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Headword: Pherein
Adler number: phi,222
Translated headword: to bear
Vetting Status: high
[Meaning] to receive/take.[1] Aristophanes in Acharnians:[2] "you sent us to the Great King, bearing a salary of [two][3] drakhmai a day." Menander in Olynthia:[4] "bearing four obols a day with Aristoteles."[5] And misthophoros ['pay-bearer', i.e. mercenary] [comes] from this.
Also [sc. attested is] e)/feron ["I/they bore"], [used] intransitively [in sense "come"].
"One must bear [pherein] well what comes [pheron] from god."[6] That is, one must bear nobly what is sent by god.
And elsewhere: "they were carrying off each other no less."[7]
Meaning they were robbing, harming [sc. each other] a great deal.[8]
Greek Original:
Pherein: lambanein. Aristophanês Acharneusin: epempseth' hêmas hôs basilea ton megan, misthon pherontas ou drachmas tês hêmeras. Menandros Olunthiai: met' Aristotelous gar tettaras tês hêmeras obolous pherôn. kai ho misthophoros apo toutou. kai Epheron, oudeterôs. to pheron ek theou kalôs pherein chrê. toutesti to ek theou pemphthen gennaiôs pherein chrê. kai authis: epheron allêlous ouch hêtton. anti tou lian elêisteuon, eblapton.
A miscellaneous collection of usages of the verb fe/rw that are not obviously related to its central meaning "carry". The first two of the four examples are taken from Photius, Lexicon phi115 Theodoridis s.v. fe/rein.
[1] cf. phi 226.
[2] Aristophanes, Acharnians 65-6; the speaker is the leader of the embassy, reporting back to Athens on its mission (which has lasted eleven years).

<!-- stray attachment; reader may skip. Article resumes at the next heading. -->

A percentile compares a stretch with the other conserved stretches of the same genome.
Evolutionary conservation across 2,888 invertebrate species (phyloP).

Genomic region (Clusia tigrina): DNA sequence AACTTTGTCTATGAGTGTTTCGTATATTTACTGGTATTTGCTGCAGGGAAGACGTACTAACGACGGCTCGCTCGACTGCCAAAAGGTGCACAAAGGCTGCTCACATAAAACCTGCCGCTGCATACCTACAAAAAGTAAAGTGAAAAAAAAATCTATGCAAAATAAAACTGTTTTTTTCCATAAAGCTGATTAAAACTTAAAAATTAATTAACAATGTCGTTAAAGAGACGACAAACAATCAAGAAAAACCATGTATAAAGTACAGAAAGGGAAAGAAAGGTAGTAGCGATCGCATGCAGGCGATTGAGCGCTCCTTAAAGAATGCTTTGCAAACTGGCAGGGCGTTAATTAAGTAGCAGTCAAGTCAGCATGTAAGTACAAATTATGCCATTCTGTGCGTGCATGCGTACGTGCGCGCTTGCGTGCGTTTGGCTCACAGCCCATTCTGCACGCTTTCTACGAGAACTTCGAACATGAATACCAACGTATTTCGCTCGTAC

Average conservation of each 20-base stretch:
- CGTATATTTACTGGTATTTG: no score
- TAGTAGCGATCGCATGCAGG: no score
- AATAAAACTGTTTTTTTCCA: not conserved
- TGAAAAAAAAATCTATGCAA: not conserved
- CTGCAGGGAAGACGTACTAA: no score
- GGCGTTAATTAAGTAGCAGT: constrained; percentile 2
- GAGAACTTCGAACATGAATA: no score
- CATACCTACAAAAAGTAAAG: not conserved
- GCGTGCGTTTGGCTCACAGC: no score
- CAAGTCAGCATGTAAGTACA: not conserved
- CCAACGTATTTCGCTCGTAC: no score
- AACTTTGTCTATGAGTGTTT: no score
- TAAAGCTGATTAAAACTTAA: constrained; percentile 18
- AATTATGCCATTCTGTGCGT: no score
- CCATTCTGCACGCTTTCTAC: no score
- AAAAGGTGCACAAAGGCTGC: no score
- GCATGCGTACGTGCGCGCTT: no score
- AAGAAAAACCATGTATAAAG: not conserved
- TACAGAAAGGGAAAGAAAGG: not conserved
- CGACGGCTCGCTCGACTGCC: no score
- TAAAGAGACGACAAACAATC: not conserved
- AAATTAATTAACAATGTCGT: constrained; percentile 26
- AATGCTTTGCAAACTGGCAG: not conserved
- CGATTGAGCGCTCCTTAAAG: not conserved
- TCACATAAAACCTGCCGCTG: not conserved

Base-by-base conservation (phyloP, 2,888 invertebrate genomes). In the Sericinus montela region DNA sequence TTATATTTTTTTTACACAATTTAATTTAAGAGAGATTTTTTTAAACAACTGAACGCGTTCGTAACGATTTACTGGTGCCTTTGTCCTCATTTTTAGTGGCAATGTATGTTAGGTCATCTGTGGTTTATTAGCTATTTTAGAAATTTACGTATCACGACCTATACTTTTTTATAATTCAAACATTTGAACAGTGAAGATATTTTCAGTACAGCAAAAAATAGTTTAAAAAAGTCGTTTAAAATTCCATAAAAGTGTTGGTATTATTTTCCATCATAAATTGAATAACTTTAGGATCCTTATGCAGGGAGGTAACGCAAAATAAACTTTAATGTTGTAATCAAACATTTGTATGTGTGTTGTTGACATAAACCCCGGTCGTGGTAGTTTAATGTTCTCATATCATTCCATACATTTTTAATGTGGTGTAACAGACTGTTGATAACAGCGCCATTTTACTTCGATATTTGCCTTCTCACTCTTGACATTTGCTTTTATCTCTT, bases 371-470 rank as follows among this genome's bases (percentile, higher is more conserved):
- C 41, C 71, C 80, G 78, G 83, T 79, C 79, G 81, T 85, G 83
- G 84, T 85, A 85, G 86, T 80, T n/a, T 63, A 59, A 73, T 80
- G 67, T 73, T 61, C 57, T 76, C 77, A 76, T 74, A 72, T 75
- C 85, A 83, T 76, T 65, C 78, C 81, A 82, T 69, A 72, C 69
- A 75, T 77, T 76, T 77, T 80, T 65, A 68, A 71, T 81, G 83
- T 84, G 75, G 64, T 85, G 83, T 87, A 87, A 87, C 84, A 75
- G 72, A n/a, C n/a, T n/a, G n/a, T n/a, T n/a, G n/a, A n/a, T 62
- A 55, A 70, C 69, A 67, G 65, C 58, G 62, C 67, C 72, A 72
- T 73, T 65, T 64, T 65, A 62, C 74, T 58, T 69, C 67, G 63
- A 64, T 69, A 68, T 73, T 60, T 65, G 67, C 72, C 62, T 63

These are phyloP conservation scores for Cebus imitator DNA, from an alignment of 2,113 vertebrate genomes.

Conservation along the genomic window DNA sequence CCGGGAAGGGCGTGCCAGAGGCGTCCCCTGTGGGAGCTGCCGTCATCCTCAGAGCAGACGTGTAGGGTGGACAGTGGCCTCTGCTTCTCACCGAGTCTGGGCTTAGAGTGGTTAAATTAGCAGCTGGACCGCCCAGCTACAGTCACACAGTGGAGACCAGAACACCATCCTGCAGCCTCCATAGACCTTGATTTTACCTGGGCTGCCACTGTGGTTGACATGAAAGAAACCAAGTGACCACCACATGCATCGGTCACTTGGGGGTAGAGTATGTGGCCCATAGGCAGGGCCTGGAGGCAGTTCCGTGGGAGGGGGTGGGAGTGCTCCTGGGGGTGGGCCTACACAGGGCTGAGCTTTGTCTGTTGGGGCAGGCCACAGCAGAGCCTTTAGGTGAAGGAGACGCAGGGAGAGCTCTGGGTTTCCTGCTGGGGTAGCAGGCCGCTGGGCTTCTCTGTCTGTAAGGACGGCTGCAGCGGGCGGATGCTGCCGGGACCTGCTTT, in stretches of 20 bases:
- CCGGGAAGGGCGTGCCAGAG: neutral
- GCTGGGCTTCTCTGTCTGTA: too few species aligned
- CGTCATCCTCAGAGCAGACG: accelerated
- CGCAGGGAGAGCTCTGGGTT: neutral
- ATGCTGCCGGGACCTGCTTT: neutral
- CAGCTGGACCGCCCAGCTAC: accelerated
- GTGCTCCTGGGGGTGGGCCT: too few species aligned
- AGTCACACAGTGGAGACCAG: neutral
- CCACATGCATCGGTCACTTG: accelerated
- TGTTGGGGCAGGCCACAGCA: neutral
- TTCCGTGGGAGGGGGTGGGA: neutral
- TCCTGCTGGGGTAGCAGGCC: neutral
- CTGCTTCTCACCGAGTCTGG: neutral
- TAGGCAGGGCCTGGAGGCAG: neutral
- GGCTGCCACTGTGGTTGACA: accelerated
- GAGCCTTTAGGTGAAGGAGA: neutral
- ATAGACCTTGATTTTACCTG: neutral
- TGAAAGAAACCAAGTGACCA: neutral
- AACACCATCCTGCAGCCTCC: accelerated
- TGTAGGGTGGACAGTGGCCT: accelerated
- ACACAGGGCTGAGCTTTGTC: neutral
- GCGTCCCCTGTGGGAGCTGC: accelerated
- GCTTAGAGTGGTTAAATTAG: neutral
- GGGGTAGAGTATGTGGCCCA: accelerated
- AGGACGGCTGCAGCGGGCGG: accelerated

[3] ou), which makes no sense, is a corruption of du/o, the reading of all the Aristophanic mss.
[4] Menander fr. 258 Kassel-Austin.
[5] Possibly on a naval expedition against Lemnos, sent out (with disastrous results) under this admiral by Demetrius of Phalerum (on the instructions of Cassander) in 314/3 BCE; see Diodorus Siculus 19.68.3-4.
[6] Sophocles, Oedipus at Colonus 1694, as transmitted; cf. tau 847 and Appendix Proverbiorum 4.98. The strophic responsion, however, shows that the sentence has been expanded by the incorporation of glosses, and editors of Sophocles either obelize or emend; thus H. Lloyd-Jones and N.G. Wilson (Oxford, 1990) read to\ qeou= kalw=s fe/rein.
[7] A misquotation from Thucydides 1.7-8: in the writer's memory part of the last sentence of 1.7 ("they [i.e. peoples who lived by piracy] robbed both each other and others who lived near the coast but were not seafarers") has become mingled with the first sentence of 1.8 ("and the islanders, who were Carians and Phoenicians, were no less piratical"), and he has also written h(=sson "less" in the un-Thucydidean Attic form h(=tton.
[8] From the scholia to this passage of Thucydides.
Keywords: comedy; daily life; definition; dialects, grammar, and etymology; economics; historiography; history; meter and music; poetry; proverbs; tragedy
Translated by: Alan Sommerstein on 10 October 2003@04:38:59.
Vetted by:
David Whitehead (restored vetting status) on 10 October 2003@04:41:39.
David Whitehead (another keyword) on 1 December 2005@07:05:03.
Catharine Roth (restored punctuation) on 18 August 2006@12:00:34.
David Whitehead (expanded primary note, added another; tweaking) on 5 December 2013@07:59:24.
David Whitehead (coding) on 31 May 2016@03:07:25.


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